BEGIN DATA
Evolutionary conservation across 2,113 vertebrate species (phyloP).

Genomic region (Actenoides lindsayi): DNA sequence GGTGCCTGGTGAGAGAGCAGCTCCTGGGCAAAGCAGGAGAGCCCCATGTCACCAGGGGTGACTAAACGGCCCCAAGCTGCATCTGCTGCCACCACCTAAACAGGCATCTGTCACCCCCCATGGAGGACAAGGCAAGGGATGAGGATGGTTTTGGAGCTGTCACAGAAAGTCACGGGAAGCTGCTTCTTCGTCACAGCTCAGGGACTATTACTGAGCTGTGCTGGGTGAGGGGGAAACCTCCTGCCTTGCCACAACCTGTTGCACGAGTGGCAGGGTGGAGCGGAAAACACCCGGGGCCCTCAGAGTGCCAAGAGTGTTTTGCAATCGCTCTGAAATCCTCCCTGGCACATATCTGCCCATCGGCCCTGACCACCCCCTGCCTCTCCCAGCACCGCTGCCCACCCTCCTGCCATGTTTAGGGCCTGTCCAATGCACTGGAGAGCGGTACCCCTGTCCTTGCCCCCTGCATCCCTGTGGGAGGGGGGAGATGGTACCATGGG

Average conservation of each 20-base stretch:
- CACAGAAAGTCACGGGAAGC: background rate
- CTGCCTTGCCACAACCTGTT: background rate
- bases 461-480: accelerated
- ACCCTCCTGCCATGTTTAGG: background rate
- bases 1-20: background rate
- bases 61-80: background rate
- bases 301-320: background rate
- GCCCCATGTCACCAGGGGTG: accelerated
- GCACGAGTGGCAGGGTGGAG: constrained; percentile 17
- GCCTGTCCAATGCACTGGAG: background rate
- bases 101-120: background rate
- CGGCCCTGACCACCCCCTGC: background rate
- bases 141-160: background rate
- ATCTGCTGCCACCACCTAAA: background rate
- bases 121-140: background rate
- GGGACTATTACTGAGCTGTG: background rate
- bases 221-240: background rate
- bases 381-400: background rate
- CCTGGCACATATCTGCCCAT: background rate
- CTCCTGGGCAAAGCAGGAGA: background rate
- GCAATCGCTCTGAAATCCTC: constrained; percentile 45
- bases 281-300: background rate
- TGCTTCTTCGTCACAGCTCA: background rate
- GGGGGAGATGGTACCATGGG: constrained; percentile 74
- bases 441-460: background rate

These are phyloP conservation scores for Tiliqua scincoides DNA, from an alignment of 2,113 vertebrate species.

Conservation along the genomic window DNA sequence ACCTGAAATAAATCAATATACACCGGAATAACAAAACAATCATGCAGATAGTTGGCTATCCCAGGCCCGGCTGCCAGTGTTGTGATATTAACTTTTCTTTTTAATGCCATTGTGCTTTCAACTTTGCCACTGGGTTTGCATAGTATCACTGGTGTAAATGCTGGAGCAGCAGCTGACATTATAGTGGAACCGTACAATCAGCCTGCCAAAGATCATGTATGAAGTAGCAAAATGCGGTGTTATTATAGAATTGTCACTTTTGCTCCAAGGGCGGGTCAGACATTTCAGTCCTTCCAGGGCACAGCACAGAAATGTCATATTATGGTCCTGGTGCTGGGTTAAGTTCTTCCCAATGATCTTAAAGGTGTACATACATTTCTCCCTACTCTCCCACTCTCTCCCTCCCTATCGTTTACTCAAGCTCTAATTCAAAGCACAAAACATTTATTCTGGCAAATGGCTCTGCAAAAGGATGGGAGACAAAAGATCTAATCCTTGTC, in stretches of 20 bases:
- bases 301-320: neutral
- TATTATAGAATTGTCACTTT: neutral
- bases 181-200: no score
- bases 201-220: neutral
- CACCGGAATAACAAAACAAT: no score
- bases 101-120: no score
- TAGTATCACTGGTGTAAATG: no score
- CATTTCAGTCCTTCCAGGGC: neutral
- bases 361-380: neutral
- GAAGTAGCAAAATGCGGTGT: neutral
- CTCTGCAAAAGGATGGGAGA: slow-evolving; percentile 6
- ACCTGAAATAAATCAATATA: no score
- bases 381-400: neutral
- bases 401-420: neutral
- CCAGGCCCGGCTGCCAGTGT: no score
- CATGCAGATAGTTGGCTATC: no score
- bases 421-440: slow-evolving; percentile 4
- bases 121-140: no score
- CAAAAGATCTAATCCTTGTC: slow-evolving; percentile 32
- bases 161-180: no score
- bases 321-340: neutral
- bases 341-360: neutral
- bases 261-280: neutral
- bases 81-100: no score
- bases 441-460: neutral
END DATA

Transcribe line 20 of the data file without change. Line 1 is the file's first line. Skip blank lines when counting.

- bases 221-240: background rate